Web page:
A star with the Granby Bisons (QMJHL), Turgeon was the first overall selection, by the Buffalo Sabres, in the 1987 Entry Draft. His offensive play dazzled the Buffalo faithful, with many thinking they had their next Gilbert Perreault.
He would be traded, early in the 1991-92 season, to the New York Islanders in a multi-player deal that saw Islanders star Pat Lafontaine go the other way.
The trade had no bearing on Turgeon’s offensive performance, when the reached a career high in points (132) with the Islanders the following season. The Islanders would go on to upset the Pittsburgh Penguins in the Patrick Division Final, before falling the the eventual Stanley Cup champion Montreal Canadiens.
Turgeon then achieved a childhood dream, after the Islanders decided to clean house, when he was traded to Montreal with Vladimir Malakhov for Kirk Muller, Mathieu Schneider and Craig Darby on April 5, 1995.
He scored 20 points in 15 games for the Canadiens, but the team failed to make the playoffs in that strike-shortened season.
In his only full season in Montreal (1995-96), he scored a team high 96 points in 80 games.
He was also named team captain, after predecessor Mike Keane was dealt to Colorado as part of the Patrick Roy trade, and would be the last to wear the “C” for the Canadiens in the Montreal Forum.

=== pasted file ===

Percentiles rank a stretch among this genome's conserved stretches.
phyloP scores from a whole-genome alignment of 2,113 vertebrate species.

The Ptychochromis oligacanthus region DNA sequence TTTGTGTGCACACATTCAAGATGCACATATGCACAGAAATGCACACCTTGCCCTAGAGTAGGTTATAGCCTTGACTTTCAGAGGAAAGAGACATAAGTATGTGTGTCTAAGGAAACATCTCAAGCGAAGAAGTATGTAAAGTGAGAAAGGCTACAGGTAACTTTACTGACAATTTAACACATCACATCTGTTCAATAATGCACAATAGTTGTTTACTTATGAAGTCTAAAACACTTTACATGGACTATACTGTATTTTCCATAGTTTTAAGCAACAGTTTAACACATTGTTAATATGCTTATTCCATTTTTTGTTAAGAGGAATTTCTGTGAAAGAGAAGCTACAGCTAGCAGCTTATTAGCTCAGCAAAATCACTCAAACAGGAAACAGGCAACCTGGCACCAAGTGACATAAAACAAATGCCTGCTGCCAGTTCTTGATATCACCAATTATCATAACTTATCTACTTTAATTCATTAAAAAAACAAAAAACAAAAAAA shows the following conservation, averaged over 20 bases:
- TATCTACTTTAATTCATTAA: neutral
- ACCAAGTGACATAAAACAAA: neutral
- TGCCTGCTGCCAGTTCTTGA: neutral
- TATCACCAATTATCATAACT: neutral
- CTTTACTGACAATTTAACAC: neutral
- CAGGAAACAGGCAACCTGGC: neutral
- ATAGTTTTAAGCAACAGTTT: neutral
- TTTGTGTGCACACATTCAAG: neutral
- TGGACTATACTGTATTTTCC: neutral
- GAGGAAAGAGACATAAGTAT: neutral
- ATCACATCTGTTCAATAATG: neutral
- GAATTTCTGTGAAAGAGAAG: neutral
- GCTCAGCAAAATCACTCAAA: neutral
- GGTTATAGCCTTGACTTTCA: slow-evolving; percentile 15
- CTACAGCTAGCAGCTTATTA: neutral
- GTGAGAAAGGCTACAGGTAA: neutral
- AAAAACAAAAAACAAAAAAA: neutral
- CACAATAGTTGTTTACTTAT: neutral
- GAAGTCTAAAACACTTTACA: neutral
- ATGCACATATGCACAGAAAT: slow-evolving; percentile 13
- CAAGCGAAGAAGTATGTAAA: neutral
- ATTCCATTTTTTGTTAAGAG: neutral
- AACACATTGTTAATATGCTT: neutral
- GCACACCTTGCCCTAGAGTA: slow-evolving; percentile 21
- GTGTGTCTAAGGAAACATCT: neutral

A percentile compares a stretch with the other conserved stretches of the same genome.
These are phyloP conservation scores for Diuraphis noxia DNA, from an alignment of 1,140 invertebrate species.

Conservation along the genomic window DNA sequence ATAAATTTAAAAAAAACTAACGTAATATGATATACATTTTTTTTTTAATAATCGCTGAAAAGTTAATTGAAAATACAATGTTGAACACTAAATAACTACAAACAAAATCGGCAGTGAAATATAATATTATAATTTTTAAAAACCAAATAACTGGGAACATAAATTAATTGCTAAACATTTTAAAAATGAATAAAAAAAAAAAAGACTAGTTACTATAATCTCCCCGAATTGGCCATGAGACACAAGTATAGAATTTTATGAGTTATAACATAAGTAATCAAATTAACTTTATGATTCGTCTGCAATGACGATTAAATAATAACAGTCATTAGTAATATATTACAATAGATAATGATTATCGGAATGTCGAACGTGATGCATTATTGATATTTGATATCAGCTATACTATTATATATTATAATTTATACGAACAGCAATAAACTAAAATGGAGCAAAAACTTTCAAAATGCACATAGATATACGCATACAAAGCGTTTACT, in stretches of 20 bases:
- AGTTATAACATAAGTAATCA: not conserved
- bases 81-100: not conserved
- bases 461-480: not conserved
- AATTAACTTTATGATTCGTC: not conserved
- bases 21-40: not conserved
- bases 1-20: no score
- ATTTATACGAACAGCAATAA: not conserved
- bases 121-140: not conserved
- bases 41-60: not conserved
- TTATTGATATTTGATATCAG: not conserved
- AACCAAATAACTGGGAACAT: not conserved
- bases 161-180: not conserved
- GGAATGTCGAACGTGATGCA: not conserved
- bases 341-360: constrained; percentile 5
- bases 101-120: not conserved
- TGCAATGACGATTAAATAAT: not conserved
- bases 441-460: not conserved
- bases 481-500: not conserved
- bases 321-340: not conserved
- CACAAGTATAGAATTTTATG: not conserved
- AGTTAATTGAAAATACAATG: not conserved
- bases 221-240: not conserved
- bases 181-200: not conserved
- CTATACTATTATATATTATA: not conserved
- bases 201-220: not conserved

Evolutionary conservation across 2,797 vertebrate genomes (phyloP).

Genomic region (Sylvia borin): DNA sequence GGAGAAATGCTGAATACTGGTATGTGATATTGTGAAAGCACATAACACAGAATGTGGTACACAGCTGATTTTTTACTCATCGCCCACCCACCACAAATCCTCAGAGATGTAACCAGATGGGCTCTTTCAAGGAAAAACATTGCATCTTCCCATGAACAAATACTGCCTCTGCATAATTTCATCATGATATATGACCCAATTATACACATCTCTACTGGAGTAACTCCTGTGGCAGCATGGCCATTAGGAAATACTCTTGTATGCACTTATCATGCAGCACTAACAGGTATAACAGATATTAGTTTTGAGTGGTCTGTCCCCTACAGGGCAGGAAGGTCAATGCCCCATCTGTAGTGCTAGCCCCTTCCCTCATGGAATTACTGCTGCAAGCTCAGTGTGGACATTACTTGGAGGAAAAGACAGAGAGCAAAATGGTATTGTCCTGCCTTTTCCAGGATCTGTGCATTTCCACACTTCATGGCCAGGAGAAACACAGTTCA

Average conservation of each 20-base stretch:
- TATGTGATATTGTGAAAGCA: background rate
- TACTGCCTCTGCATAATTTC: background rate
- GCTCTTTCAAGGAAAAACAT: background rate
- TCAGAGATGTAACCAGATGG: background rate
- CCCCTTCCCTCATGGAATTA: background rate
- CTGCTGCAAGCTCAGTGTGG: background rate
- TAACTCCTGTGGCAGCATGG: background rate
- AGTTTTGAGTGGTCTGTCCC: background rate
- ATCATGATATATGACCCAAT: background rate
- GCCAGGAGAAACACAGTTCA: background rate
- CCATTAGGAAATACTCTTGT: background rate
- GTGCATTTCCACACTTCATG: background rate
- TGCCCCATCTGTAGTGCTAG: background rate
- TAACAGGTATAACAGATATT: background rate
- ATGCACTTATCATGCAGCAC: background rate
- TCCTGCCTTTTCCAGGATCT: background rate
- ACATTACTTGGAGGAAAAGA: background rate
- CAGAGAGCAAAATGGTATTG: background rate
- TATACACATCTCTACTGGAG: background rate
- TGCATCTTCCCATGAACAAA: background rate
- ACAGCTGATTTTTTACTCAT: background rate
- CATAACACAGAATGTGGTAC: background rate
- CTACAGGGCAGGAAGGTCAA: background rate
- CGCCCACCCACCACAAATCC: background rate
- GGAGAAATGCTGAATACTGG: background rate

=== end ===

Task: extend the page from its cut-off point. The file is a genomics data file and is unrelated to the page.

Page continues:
Turgeon would win the Molson Cup as the Canadiens’ player of the year.
Despite a decent personal season, the Canadiens squeaked into the playoffs and were eliminated in the first round in six games.
Though he managed six points in those half dozen post-season games, being the captain took on the weight of discontent and the criticism of media and fans alike.
Some fans and media felt Turgeon had underachieved in the playoffs and that he did not act like a captain.
Allegations even came out that Canadiens president Ronald Corey only gave Turgeon the captaincy due to his francophone heritage to lead the Canadiens from the Forum to the Molson Centre.
By the start of the 1996-97 season, Turgeon found himself the third –line centre in training camp. Unhappy, he requested a trade before the start of the season.
In his last game with the Canadiens (Oct 29, 1996), a 5-4 loss to Phoenix, Turgeon was playing left wing (he was a centre) on the first line. He assisted on all four Canadiens goals.
Later that night, the childhood dream ended when Turgeon was traded to the St. Louis Blues, along with Rory Fitzpatrick and Craig Conroy, in exchange for Murray Baron and Shayne Corson.
Journalist Réjean Tremblay assessed the trade this way;
“Players like Pierre Turgeon are part of an infinitely small minority. There are only so many who can collect a hundred points as season year after year.
When you get such a player, you make him happy and let him produce.
You don’t put him on the third line with pluggers who can’t score.”
In his 104 games with Montreal, Turgeon scored 50 goals and added 77 assists for 127 points.
He would continue playing for the Blues, Dallas Stars and Colorado Avalanche before retiring in 2007 . In his 19-year career, Turgeon racked up 515 goals and 812 assists in 1294 games. He scored 97 points in 109 playoff games.